‘…as a student I would budget my money and sometimes buy a few things for my siblings but now that I am working life has changed and whatever my family needs, I make sure I provide it. That’s how good UYDF has been for me...’
“…. I love my community that much; I want to see it prosper and the only person to bring that change is me…’
Most of the graduates spoke of the pride they take pride in their contributions to others.
‘… We arewilling to start a fund where we can put as little as R100 in future it will help other students who are in the same situation as we were…. Even if it goes towards their studies in other professions ……’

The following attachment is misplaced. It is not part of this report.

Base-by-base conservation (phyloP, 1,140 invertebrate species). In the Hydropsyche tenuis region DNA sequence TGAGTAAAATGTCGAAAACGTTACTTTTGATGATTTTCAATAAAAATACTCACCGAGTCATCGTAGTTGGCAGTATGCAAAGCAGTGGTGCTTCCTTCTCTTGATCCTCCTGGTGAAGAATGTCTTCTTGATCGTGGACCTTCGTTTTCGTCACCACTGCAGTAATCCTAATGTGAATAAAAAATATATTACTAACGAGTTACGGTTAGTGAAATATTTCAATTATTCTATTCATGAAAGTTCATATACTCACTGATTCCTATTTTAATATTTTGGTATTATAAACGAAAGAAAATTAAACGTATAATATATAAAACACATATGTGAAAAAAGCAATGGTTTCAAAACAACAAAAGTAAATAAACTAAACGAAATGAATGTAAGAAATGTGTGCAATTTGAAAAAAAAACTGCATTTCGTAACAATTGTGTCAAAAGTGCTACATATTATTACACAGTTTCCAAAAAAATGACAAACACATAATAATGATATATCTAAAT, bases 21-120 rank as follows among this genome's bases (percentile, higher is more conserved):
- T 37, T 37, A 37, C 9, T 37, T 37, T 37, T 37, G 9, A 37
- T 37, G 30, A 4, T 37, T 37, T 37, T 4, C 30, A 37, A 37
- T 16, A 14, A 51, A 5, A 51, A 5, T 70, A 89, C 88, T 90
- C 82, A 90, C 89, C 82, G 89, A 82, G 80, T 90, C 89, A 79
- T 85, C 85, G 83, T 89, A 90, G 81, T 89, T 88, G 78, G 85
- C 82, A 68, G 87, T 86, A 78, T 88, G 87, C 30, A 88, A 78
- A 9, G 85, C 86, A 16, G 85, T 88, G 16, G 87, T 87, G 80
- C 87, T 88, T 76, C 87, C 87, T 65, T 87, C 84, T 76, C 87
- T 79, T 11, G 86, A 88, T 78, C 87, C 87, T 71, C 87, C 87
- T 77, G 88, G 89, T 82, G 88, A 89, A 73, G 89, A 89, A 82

The graduates realised that although they are making a difference in the health sector, other professions such as teachers, engineers, architects are still needed in the rural communities in order to stimulate development in rural areas.
The Impact of UYDF at Community level
Most of the participants mentioned the impact of the scholarship scheme at community level since it was introduced in 1999. Patients can now access health services without needing interpreters to convey the message to the health care practitioners.
‘…there are some things that my rural home people cannot explain clearly to a white doctor or nurse because they do not know how to say it in their language….it is now easy to talk to us because they are able to say it in isiZulu’
The increase in qualified health care workers in rural hospitals assists the patients who used to have to go to a regional or tertiary hospital for a small procedure. Previously some community patients could not travel to a distant facility because of the cost.